Dark Souls III: Ashes of Ariandal (DLC) Review

Jason Nimer
In Short
Ashes of Ariandal suffers from a lack of lore.

When the Dark Souls series made its official jump from PS3 (Dark Souls II) to PS4 (Dark Souls III), it was hyped beyond all reason and even players who had never played the series were pumped for the game's arrival. From Software's Souls series (which also includes personal favorite Demon's Souls and Bloodborne) has grown from its out of left field debut on PS3 to one of gaming's more revered and beloved series, and it never ceases to amaze me. I never would have thought that the niche, way-too-hard Demon's Souls would lead to a series that now stands toe-to-toe with giants like Mass Effect, Tomb Raider, Assassin's Creed and all the other blockbuster series out there. The first Dark Souls 3 DLC pack, Ashes of Ariandal, is now upon us, and given the near legendary praise for past DLC entries from the series, it's understandable to be excited. Ashes of Ariandal shows us that even though III will be the last of the Dark Souls series (yeah, right; and Brett Favre only retired once), From Software still has a few tricks and treats left for us.

Longtime players will recognize the Painted World of Ariandal as very, very similar to the Painted World of Ariamas from the first Dark Souls game. Ariandal is a snow-covered wasteland complete with all the things you immediately thought of when I mentioned the setting; Vikings, snow drifts, crumbling, frozen castles, etc. The setting fits excellently into the existing landscape of Dark Souls III and by extension the entire Souls universe. The only real drawback here is this world feels almost shockingly light on lore. Past Dark Souls DLC packs have had entire encyclopedias of various world and character history and story. Though Ashes of Ariandal does give enough expository information to give your journey a purpose, but the lack of the series' trademark oceans of backstory ultimately hurt my overall enjoyment of this 8-10 hour journey.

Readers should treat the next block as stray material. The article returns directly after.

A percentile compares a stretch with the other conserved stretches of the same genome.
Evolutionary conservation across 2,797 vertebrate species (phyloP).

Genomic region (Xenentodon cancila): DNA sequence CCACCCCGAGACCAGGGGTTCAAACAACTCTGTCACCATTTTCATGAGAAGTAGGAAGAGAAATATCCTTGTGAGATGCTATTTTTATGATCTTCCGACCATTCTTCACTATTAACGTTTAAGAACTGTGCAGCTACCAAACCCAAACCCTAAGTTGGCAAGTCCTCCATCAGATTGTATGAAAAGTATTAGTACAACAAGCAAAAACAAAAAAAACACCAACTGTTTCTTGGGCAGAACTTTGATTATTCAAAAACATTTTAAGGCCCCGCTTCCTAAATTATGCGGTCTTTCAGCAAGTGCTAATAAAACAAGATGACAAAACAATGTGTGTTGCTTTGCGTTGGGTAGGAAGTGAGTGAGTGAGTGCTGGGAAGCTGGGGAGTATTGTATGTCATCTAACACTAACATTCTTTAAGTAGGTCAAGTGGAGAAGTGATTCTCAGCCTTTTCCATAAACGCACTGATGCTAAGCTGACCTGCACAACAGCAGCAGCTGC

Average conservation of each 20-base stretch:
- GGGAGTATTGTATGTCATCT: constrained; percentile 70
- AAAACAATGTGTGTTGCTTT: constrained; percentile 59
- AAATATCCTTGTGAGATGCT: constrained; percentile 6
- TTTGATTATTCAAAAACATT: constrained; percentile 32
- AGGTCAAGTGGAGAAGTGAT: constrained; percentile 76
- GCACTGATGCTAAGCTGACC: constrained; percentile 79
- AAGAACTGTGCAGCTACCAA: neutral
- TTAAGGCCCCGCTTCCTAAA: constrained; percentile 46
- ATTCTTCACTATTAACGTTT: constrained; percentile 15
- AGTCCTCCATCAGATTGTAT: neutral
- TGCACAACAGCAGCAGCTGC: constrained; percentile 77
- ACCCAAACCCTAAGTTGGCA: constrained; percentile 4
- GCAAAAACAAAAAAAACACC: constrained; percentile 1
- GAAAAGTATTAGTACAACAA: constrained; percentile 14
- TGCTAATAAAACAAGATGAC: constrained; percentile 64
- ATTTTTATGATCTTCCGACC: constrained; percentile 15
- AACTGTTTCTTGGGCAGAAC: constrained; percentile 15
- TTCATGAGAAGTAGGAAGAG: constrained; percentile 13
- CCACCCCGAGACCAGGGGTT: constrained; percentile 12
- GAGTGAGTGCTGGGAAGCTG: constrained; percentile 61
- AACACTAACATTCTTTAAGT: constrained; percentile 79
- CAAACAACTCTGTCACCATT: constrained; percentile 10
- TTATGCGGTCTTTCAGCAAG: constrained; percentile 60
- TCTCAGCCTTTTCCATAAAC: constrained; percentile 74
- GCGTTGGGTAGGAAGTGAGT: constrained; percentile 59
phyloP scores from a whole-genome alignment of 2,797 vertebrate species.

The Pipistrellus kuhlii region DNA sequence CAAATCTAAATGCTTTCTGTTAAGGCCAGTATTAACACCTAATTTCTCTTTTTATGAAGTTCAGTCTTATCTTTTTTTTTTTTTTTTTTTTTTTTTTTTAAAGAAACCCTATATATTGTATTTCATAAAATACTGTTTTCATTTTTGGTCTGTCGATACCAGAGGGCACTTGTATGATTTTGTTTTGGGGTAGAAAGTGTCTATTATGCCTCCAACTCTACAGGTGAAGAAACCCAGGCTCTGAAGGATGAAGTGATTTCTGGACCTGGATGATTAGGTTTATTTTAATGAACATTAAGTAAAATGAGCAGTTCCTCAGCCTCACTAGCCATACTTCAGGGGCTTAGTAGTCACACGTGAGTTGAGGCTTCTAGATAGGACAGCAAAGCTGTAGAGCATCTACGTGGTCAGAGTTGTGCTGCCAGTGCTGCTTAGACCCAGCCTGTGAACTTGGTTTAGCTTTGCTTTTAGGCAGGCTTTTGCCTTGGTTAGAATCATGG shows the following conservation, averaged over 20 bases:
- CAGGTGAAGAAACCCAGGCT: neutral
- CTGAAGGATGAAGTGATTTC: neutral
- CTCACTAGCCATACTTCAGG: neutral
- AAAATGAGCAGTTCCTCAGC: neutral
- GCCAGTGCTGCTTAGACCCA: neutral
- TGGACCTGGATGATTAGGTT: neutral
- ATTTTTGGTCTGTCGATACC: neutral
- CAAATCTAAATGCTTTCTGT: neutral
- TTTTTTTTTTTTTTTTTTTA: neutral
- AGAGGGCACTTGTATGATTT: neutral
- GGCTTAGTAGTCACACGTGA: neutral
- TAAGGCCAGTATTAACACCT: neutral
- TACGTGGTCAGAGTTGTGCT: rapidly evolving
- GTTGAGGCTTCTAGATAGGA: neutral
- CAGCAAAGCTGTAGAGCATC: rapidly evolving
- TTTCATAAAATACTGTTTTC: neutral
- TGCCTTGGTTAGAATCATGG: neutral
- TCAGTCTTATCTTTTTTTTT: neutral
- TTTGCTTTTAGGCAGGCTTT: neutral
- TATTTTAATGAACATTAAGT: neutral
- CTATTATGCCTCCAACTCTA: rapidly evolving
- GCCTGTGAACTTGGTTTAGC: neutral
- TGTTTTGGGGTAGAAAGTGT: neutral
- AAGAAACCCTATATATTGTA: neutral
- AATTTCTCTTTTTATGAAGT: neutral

What this DLC pack lacks in story, it makes up for with things to do. Ariandal is easily identifiable as the series' largest DLC zone yet. Accessible through the bonfire and an NPC at the Cleansing Chapel, Ariandal's scope is apparent from the instant you touch down in this new world. You'll venture through frozen mountain ranges and various man-made structures, though like everything in this universe, it seems to have been abandoned for hundreds of years. Oh, but not by enemies, though; they are waiting around every corner to hop out and end your fun. What gives the location a little extra zing is that it feels designed to encourage exploration of every corner; the game accomplishes this by essentially losing the player and the path on purpose. You WILL get lost at some point during this adventure, and that open-ended feeling recalls the 'what do I do now?' feeling best showcased by the original Demon's Souls. I'm not sure if this will earn a gold star with all players like it did with me; newer fans of the series are more used to a linear experience, especially those who only got started with Bloodborne or Dark Souls III. Whether being hopelessly lost in the wilderness sounds appealing or not, Ariandal is definitely a place worth exploring for all players.